Foreign Policy: Will the BRICS currency shake the dominance the US dollar?


Joseph W. Sullivan, senior advisor at the Lindsey Group and economist at the White House Council of Economic Advisers, during the administration of former US President Donald Trump, said that the BRICS currency could shake the dominance of the US dollar, and the moment of de-dollarization may have finally arrived.

Sullivan added in his interview with the Foreign Policy that last month, in New Delhi, Alexander Babakov, deputy speaker of the Russian State Duma, said that Russia is now leading the development of a new currency, which will be used for cross-border trade by the BRICS countries, Brazil, Russia, India, China and South Africa.

According to the official and the financial expert, these developments complicate the narrative that the era of the US dollar is stable.

The currency issued by the BRICS group will be different, according to the Foreign Policy.

“It would be like a new federation of rising discontent that now collectively surpasses the United States as global hegemon, plus the G-7 combined”.

According to Sullivan, foreign governments wanting to free themselves from dependence on the US dollar isn’t new at all.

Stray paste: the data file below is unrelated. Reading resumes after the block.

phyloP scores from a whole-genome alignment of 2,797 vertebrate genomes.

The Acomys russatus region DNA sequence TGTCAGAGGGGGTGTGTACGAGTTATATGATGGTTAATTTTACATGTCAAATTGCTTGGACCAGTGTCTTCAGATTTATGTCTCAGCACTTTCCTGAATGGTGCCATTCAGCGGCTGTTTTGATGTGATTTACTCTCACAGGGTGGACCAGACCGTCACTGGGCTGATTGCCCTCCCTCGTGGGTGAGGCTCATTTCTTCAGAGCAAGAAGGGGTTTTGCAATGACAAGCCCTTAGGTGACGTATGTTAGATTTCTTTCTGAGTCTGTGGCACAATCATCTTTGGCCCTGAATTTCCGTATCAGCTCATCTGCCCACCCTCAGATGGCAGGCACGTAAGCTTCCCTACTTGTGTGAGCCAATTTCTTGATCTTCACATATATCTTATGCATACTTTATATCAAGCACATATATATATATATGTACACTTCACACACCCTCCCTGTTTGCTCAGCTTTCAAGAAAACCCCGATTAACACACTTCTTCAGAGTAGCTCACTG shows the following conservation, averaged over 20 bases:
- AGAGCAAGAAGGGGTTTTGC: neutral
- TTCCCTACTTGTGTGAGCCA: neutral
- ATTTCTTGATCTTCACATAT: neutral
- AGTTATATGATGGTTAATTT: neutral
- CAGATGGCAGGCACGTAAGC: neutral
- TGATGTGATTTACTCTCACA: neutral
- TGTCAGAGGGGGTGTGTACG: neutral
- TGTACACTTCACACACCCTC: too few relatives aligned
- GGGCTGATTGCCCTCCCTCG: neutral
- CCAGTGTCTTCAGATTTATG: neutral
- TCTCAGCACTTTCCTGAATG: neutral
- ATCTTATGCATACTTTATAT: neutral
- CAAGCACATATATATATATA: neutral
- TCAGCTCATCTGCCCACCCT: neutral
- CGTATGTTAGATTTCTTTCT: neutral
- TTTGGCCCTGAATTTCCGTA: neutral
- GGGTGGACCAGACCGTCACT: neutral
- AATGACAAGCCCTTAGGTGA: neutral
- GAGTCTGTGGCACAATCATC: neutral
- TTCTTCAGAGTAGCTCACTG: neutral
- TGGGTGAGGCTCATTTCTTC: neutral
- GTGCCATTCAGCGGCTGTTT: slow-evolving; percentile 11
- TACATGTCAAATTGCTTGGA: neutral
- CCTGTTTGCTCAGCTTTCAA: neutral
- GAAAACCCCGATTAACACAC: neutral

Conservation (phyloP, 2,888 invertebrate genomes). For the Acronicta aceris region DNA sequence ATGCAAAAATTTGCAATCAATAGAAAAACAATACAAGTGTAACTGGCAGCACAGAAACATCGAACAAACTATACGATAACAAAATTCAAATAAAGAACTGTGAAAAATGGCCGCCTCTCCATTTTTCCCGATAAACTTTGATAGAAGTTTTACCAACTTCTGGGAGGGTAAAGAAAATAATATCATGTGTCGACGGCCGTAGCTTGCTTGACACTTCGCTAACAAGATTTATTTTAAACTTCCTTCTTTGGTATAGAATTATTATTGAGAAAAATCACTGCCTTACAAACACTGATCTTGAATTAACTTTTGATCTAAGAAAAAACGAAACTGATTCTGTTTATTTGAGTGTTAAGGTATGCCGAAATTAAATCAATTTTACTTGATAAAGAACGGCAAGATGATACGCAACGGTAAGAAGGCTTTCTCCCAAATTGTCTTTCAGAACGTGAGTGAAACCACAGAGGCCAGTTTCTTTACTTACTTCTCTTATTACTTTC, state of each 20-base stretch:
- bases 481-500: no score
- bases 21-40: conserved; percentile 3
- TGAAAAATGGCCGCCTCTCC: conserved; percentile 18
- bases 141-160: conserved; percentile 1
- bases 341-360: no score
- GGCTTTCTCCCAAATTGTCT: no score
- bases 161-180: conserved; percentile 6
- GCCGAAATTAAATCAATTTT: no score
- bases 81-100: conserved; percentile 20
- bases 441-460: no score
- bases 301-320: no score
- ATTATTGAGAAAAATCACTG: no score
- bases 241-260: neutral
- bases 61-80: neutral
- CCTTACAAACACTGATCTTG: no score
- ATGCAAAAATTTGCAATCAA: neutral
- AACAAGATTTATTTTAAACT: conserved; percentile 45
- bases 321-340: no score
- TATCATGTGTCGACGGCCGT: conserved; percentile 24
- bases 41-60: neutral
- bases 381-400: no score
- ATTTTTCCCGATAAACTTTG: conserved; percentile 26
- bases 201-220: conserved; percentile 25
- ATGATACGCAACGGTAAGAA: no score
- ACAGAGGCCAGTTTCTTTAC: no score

But the talk has yet to turn into results, and by one measure, the US dollar is now used in 84.3% of cross-border trade – compared to just 4.5% for the Chinese yuan.

Based on the economy at least, the prospects for the success of the currency issued by the BRICS are contained, according to Force Policy, and although many practical questions remain unanswered, such a currency could expel the US dollar as a reserve currency for the members of the BRICS, and shake the position of the US dollar.

Likewise, the official and the financial expert believed that this matter could be achieved through several scenarios, and if the BRICS used the currency for international trade only, it would remove an obstacle that now frustrates their efforts to escape from the dominance of the US dollar.

These efforts now often take the form of bilateral agreements to name trade in non-dollar currencies, such as the yuan, which is now the main currency for trade between China and Russia.

In the context, Alexander Losev, general manager of Sputnik Capital Management, announced that the US dollar may lose its dominance in the global currency market by the end of the decade, as happened after World War II with the British sterling pound.

Gold prices also rose in early Asian trading on Tuesday, supported by the decline in the US dollar, while investors await US economic data this week, to predict the next Federal Reserve move, regarding the interest rate.

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